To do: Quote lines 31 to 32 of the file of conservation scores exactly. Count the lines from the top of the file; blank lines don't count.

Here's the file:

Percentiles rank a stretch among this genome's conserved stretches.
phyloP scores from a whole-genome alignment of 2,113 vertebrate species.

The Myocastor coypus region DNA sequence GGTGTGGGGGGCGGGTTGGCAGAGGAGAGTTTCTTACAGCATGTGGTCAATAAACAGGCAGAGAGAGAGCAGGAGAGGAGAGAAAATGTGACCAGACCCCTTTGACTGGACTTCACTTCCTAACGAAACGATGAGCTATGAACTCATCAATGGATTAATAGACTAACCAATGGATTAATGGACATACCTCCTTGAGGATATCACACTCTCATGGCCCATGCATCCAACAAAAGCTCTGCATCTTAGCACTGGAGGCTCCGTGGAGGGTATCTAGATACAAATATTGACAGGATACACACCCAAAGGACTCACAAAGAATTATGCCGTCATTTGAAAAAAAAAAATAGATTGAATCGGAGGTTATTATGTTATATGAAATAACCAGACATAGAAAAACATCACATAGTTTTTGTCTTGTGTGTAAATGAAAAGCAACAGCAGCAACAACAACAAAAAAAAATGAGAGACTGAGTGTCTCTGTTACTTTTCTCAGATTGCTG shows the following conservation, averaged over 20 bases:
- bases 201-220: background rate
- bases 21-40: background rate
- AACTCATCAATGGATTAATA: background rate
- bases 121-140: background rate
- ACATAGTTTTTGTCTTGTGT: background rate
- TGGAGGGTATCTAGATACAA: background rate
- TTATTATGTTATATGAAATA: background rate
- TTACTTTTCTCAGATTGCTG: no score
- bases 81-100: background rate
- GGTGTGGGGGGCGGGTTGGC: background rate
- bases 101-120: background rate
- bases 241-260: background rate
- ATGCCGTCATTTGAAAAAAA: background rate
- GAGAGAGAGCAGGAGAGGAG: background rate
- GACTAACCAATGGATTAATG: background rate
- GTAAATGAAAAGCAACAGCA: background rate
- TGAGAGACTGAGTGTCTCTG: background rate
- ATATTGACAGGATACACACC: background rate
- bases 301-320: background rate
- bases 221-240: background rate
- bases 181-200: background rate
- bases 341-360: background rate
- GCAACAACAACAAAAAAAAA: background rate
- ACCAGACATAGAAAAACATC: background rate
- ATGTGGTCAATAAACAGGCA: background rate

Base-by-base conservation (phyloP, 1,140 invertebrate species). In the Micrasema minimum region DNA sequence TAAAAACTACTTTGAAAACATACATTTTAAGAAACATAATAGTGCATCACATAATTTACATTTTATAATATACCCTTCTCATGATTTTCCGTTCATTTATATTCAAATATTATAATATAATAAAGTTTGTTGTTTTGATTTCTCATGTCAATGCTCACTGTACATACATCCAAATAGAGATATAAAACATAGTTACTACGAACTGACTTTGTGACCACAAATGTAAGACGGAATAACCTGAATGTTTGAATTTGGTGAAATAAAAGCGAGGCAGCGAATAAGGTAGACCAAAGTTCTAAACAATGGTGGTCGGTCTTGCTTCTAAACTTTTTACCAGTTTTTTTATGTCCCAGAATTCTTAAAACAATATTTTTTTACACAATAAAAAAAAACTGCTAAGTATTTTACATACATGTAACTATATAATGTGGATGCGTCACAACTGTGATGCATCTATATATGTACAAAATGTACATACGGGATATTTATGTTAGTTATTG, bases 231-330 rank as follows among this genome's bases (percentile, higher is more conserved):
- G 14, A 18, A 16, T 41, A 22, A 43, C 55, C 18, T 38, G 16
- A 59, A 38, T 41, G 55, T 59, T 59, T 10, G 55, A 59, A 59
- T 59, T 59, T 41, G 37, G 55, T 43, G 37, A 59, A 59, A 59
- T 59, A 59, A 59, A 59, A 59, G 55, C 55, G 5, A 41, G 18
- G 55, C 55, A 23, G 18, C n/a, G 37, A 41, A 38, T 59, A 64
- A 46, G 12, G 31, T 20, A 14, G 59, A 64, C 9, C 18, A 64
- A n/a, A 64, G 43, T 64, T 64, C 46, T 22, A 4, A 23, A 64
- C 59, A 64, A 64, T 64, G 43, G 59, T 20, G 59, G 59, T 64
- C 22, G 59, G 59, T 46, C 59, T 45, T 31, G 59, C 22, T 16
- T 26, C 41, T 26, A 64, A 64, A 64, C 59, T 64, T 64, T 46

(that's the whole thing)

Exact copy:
- A 59, A 38, T 41, G 55, T 59, T 59, T 10, G 55, A 59, A 59
- T 59, T 59, T 41, G 37, G 55, T 43, G 37, A 59, A 59, A 59